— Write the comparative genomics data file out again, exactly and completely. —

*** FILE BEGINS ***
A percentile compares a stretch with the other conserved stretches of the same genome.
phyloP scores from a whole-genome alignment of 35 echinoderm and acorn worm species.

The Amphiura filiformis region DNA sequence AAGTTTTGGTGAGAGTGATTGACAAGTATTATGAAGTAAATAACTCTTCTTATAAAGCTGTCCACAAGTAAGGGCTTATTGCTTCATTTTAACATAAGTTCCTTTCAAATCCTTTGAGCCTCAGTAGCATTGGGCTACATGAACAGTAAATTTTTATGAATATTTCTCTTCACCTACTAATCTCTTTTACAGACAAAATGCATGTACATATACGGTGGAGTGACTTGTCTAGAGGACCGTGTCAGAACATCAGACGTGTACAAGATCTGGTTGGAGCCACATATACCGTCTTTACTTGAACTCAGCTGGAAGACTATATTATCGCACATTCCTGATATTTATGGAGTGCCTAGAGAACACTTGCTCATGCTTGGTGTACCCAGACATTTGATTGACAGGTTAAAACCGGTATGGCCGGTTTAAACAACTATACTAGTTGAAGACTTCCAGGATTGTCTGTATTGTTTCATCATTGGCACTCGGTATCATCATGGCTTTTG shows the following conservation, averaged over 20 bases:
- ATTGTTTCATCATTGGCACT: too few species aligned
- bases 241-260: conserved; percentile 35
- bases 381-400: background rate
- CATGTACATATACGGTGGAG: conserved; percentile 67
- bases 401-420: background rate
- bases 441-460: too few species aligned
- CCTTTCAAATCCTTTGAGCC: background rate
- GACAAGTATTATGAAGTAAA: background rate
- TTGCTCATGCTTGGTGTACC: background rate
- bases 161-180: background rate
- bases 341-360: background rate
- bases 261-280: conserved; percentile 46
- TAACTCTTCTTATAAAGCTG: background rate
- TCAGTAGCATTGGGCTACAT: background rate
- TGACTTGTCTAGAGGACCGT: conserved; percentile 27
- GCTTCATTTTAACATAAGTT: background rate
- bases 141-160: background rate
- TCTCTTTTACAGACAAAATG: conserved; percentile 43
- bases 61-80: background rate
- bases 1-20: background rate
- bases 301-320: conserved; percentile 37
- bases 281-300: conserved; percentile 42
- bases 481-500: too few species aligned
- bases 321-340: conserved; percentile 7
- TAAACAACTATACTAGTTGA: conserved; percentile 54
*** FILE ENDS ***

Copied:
A percentile compares a stretch with the other conserved stretches of the same genome.
phyloP scores from a whole-genome alignment of 35 echinoderm and acorn worm species.

The Amphiura filiformis region DNA sequence AAGTTTTGGTGAGAGTGATTGACAAGTATTATGAAGTAAATAACTCTTCTTATAAAGCTGTCCACAAGTAAGGGCTTATTGCTTCATTTTAACATAAGTTCCTTTCAAATCCTTTGAGCCTCAGTAGCATTGGGCTACATGAACAGTAAATTTTTATGAATATTTCTCTTCACCTACTAATCTCTTTTACAGACAAAATGCATGTACATATACGGTGGAGTGACTTGTCTAGAGGACCGTGTCAGAACATCAGACGTGTACAAGATCTGGTTGGAGCCACATATACCGTCTTTACTTGAACTCAGCTGGAAGACTATATTATCGCACATTCCTGATATTTATGGAGTGCCTAGAGAACACTTGCTCATGCTTGGTGTACCCAGACATTTGATTGACAGGTTAAAACCGGTATGGCCGGTTTAAACAACTATACTAGTTGAAGACTTCCAGGATTGTCTGTATTGTTTCATCATTGGCACTCGGTATCATCATGGCTTTTG shows the following conservation, averaged over 20 bases:
- ATTGTTTCATCATTGGCACT: too few species aligned
- bases 241-260: conserved; percentile 35
- bases 381-400: background rate
- CATGTACATATACGGTGGAG: conserved; percentile 67
- bases 401-420: background rate
- bases 441-460: too few species aligned
- CCTTTCAAATCCTTTGAGCC: background rate
- GACAAGTATTATGAAGTAAA: background rate
- TTGCTCATGCTTGGTGTACC: background rate
- bases 161-180: background rate
- bases 341-360: background rate
- bases 261-280: conserved; percentile 46
- TAACTCTTCTTATAAAGCTG: background rate
- TCAGTAGCATTGGGCTACAT: background rate
- TGACTTGTCTAGAGGACCGT: conserved; percentile 27
- GCTTCATTTTAACATAAGTT: background rate
- bases 141-160: background rate
- TCTCTTTTACAGACAAAATG: conserved; percentile 43
- bases 61-80: background rate
- bases 1-20: background rate
- bases 301-320: conserved; percentile 37
- bases 281-300: conserved; percentile 42
- bases 481-500: too few species aligned
- bases 321-340: conserved; percentile 7
- TAAACAACTATACTAGTTGA: conserved; percentile 54